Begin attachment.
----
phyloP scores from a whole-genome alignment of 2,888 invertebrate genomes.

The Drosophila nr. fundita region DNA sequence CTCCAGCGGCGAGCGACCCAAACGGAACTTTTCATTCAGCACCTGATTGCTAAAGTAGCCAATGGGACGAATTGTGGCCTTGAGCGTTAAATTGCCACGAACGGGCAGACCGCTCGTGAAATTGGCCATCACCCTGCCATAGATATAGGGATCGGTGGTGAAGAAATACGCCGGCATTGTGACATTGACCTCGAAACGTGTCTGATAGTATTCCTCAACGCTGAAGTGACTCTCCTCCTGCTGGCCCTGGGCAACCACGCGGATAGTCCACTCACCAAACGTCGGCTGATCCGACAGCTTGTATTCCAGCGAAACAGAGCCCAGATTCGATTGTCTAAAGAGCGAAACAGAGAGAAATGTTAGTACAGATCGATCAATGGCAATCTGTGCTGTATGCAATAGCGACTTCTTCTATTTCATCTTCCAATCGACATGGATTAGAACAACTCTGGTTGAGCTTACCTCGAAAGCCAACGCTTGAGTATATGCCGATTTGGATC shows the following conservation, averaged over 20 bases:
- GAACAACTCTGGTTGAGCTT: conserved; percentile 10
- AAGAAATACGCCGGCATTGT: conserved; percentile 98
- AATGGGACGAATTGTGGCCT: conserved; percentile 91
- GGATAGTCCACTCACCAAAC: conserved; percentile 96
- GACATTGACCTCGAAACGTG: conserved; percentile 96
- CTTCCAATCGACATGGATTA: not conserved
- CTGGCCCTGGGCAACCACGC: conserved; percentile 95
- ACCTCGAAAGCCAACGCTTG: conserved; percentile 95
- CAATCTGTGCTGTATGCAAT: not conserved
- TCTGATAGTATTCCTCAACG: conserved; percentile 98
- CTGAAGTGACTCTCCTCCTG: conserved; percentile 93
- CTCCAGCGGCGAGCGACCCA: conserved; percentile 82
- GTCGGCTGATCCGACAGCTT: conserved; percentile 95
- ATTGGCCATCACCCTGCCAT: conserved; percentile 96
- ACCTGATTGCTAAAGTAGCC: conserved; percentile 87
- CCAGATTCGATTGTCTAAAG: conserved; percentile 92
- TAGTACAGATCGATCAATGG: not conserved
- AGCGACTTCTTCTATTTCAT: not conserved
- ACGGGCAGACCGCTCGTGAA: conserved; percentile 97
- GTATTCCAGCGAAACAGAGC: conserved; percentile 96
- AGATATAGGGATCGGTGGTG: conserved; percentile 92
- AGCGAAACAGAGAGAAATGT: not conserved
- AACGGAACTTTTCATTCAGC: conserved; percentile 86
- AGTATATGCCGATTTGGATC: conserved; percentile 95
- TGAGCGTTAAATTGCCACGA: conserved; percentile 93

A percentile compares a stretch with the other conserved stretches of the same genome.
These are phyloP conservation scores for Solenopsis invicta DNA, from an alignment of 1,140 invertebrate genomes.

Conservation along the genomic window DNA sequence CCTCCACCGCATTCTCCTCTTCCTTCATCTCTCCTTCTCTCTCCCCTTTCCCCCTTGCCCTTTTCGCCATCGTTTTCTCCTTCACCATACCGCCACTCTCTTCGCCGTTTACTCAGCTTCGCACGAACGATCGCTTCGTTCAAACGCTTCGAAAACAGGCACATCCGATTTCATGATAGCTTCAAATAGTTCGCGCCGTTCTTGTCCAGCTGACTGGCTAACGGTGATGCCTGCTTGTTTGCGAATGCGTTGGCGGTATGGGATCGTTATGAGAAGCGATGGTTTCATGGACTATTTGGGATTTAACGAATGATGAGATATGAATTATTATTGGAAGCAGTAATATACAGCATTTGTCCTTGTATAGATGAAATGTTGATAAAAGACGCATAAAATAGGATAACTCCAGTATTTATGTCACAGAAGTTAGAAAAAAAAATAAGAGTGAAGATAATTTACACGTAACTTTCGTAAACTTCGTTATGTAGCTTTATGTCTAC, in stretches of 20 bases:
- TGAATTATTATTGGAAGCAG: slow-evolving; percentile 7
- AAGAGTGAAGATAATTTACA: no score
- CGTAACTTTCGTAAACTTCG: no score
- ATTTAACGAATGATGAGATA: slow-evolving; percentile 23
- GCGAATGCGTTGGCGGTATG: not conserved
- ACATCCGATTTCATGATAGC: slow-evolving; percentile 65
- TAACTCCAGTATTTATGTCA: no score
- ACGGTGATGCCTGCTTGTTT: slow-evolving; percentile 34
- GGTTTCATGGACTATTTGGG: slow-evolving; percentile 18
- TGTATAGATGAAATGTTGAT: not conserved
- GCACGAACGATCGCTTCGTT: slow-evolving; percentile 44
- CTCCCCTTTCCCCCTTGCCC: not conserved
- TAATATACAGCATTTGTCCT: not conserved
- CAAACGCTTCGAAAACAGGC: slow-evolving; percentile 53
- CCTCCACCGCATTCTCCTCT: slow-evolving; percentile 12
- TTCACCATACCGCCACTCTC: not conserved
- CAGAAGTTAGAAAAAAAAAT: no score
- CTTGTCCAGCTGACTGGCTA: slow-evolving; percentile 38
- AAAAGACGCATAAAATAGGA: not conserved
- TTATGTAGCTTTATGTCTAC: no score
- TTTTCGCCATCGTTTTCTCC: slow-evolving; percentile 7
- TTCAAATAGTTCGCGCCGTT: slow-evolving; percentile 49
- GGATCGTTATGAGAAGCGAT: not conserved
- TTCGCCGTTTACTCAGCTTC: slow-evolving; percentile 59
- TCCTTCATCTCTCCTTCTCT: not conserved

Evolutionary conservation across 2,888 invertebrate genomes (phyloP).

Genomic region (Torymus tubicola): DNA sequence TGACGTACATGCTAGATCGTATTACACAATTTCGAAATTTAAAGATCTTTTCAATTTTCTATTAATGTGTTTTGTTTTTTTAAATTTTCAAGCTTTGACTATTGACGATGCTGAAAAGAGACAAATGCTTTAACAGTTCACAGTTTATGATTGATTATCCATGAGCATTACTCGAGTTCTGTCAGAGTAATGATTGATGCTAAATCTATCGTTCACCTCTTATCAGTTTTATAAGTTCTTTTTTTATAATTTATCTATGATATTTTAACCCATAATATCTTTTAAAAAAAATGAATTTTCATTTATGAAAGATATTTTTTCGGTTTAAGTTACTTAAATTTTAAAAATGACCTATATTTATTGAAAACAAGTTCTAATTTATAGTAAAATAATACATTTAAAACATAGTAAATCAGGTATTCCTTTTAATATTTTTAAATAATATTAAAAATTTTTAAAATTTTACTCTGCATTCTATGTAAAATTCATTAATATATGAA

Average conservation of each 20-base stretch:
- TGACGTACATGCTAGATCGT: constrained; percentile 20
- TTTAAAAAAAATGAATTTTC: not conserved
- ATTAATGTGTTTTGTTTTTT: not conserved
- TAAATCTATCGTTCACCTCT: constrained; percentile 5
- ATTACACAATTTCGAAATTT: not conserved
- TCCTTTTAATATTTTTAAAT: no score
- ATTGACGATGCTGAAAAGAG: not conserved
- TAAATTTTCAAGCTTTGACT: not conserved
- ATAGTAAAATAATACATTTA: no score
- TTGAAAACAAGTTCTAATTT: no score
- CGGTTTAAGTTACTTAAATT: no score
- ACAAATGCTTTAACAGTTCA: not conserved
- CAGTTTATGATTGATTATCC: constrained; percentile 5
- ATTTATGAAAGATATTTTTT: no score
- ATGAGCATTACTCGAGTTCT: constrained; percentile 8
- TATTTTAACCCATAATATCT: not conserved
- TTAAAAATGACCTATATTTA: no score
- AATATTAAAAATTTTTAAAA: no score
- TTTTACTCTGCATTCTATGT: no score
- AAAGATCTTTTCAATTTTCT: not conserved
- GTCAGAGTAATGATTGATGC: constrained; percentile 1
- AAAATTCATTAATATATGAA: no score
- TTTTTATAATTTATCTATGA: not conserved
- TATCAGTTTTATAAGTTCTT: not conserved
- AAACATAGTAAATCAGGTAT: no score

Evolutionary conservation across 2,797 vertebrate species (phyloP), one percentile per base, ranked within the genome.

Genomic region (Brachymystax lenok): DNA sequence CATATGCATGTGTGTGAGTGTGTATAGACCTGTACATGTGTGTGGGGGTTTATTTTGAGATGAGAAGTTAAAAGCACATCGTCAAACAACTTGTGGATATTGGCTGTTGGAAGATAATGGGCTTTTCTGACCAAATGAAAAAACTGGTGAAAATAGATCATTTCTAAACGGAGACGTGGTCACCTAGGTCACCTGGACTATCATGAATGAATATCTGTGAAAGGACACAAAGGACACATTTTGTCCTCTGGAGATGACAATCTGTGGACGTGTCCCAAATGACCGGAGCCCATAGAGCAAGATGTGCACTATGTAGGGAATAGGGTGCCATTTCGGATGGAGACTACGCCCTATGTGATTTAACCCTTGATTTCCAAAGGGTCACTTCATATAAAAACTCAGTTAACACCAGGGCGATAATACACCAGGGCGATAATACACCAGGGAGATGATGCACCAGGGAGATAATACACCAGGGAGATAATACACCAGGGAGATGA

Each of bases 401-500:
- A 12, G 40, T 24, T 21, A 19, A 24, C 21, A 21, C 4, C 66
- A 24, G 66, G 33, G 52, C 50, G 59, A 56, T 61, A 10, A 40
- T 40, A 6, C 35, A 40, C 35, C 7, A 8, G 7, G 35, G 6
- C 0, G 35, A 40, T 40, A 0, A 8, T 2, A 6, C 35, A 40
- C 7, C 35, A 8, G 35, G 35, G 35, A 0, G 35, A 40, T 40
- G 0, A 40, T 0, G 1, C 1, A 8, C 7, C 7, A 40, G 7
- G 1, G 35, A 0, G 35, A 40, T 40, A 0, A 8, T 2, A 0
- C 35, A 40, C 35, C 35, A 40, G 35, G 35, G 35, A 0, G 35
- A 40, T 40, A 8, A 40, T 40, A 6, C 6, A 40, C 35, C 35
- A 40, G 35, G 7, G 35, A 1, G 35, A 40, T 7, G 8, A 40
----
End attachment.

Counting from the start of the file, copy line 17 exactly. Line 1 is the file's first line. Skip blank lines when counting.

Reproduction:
- ACCTGATTGCTAAAGTAGCC: conserved; percentile 87